New Census Estimates Show Areas Growing Oldest the Fastest
New Census data shows most regions are seeing their age 65 and older population climb. But for some jurisdictions, the growth has been far more pronounced than others. View new demographic data for states and counties.
Most regions across the country have seen the age of their population gradually climb as baby boomers begin to retire. But for some jurisdictions, the growth of this demographic group has been far more pronounced than others.
The Census Bureau released updated data this morning for all states and counties, showing pockets of the country are adding older residents fairly rapidly.
More than 43 million Americans now fall into the 65 and over age bracket, about a 7.1 percent increase from 2010. Over the same period, the nation’s total population also rose, but only by 1.7 percent.
A handful of states recorded steep increases up through last summer.
Nevada’s total population climbed 2.2 percent over the roughly two-year period ending in July 2012, while its 65 and older population jumped an estimated 11.3 percent. Colorado’s 65 and over population similarly rose 11.6 percent, compared to 3.1 percent for its total population.
For a few of the jurisdictions experiencing the sharpest growth for this age cohort, the change hasn’t gone unnoticed.
One of the fastest growing such counties, Brunswick County, N.C., added more than an estimated 4,000 residents 65 and older since 2010. Huey Marshall, the county’s public information officer, said the region bordering South Carolina along the coast is experiencing an influx of wealthy retirees.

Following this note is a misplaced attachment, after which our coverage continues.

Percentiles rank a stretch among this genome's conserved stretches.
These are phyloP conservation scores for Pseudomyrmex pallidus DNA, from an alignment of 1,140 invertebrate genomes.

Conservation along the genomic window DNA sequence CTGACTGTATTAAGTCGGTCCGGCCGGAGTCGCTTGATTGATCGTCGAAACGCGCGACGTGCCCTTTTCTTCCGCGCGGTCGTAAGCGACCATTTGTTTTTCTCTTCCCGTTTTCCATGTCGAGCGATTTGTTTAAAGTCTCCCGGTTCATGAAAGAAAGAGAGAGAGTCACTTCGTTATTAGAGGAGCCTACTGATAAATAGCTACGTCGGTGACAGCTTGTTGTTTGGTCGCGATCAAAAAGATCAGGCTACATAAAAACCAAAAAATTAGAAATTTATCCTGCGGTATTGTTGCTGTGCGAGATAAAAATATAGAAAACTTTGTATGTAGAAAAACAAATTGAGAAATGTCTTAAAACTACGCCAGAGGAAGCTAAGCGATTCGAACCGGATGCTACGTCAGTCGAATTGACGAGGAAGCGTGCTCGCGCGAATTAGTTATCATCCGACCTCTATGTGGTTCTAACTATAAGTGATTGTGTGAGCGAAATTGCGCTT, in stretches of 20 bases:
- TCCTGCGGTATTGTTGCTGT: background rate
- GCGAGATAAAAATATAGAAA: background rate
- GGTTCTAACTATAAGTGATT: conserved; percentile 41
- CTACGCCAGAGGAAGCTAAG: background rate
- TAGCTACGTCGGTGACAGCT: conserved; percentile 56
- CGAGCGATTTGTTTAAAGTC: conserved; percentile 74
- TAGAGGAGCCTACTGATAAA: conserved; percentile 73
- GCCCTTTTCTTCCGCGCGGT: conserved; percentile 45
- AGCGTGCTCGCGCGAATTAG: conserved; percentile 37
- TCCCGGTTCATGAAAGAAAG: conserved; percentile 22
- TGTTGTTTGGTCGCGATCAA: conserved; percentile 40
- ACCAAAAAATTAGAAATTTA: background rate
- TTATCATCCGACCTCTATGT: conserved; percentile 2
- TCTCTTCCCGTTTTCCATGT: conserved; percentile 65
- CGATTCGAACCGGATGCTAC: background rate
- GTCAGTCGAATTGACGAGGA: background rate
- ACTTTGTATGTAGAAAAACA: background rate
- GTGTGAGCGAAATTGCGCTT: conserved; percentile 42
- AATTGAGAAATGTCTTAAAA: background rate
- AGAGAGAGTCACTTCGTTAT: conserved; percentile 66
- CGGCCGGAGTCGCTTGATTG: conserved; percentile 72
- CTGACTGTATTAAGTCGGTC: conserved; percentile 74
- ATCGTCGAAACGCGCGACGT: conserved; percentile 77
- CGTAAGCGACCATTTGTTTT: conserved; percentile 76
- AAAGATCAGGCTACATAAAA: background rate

“You would not know there was a recession here. We’re issuing building permits as if nothing happened,” he said.
A few local churches expanded to accommodate larger congregations. Marshall said some theaters moved up their show times to earlier in the day, which he suspects may also be related.
Some of the highest concentrations of older residents can be found in the New England states.
While New Hampshire’s total population has fluctuated little, the state’s 65 and older population swelled 8.7 percent since 2010, according to Census Bureau estimates. Its median age also increased from 41.1 to 42 years – the largest increase of any state.
The state is not growing as fast as in years past, while migration has stalled, said Joanne Cassulo, a senior planner at the New Hampshire Office of Energy and Planning’s State Data Center.
According to the new estimates, the oldest states (in terms of median age) are: Maine (43.5 years), Vermont (42.3 years), New Hampshire (42 years) and West Virginia (41.7 years)
The following table shows changes in states’ 65+ population and total counts, comparing estimates for July 2012 with 2010 Census base figures:
|State||65+ % Change Since 2010||Total % Change Since 2010||2012 Total Population||2012 65+ Population||2012 Median Age|
|District of Columbia||4.5||5.1||632,323||71,889||33.6|
As a whole, the nation’s median age stood at 37.4 years last July, up from 37.2 in 2010.
Only North Dakota, Hawaii, Alaska, Kansas, Oklahoma and the District of Columbia experienced a slight decline in their median age
The Census Bureau also released county-level demographic data, mostly mirroring that of states. Between 2010 and 2012, the median age rose in 2,557 counties, dropped in 510 and remained unchanged in 154.
The following map shows changes in counties' median age, comparing 2010 and July 2012 figures. Counties shown in dark green recorded the highest increases in their median age. (Click to open full-screen interactive map in new window)
New figures also provide detailed estimates for race, ethnic groups and gender. Other findings include:
- Total deaths exceed births for non-Hispanic whites for the first time.
- Asians were the fastest-growing race or ethnic group in terms of percentage change.
- Since July 2011, six counties became majority-minority: Mecklenburg (N.C.), Cherokee (Okla.), Texas (Okla.), Bell (Texas), Hockley (Texas) and Terrell (Texas).
- The Hispanic population increased by 1.1 million from July 2011 through 2012 to more than 53 million, mostly driven by births as opposed to migration.
Census county-level maps: